Universalism is based on the premise that some values are so basic to the human condition that they are, and should be, universally adhered to. Indeed, the American version of universalism can be traced back to the Declaration of Independence, when Thomas Jefferson (with the advice of the Committee of Five—Jefferson, Roger Sherman, Benjamin Franklin, Robert Livingston, and John Adams) wrote that life, liberty, and the pursuit of happiness were self-evident, unalienable rights. Jefferson based much of the Declaration on the writings of John Locke, who believed that the natural state of man was one of self-reliance but that for people to live together, a form of government must be formed that restrains partiality and violence and respects the rights of all. Locke believed that ...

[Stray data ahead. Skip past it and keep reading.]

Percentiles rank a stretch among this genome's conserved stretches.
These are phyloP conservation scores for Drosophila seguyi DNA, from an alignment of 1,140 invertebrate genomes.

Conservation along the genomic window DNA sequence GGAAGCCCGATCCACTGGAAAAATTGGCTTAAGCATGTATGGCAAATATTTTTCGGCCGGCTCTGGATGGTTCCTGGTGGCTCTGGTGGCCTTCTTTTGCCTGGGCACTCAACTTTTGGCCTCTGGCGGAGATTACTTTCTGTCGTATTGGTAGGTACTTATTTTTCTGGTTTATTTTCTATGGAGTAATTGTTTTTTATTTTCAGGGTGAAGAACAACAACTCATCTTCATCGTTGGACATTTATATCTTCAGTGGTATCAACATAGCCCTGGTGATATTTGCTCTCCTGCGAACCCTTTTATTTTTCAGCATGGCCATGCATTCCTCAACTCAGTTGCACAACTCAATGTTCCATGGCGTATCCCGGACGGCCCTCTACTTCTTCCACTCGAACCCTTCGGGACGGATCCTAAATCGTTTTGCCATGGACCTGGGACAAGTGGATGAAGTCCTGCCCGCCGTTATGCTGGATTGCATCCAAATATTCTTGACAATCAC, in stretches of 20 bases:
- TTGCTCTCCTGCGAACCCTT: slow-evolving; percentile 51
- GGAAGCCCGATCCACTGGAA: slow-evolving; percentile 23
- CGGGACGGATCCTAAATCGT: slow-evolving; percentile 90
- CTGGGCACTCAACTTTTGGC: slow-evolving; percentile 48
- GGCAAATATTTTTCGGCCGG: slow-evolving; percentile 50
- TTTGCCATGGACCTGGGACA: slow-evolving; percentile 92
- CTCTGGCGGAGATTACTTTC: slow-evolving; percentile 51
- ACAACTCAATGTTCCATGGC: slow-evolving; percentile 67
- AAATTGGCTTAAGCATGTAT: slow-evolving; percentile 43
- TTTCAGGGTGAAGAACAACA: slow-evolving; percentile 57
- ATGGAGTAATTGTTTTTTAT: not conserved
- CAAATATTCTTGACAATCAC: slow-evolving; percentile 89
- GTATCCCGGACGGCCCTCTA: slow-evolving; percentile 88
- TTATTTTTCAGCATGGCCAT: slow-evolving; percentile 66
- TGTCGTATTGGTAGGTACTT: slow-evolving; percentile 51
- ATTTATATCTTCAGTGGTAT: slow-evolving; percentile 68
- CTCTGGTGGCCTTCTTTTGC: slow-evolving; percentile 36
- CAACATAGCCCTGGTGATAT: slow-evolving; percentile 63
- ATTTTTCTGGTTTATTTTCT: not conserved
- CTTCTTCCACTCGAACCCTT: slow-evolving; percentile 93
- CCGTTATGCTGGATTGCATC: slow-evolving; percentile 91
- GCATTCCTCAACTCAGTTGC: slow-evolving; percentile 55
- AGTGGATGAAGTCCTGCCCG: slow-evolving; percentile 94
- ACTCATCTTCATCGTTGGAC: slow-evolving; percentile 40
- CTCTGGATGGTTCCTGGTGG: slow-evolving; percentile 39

• Loading...
locked icon

Sign in to access this content

Get a 30 day FREE TRIAL

  • Watch videos from a variety of sources bringing classroom topics to life
  • Read modern, diverse business cases
  • Explore hundreds of books and reference titles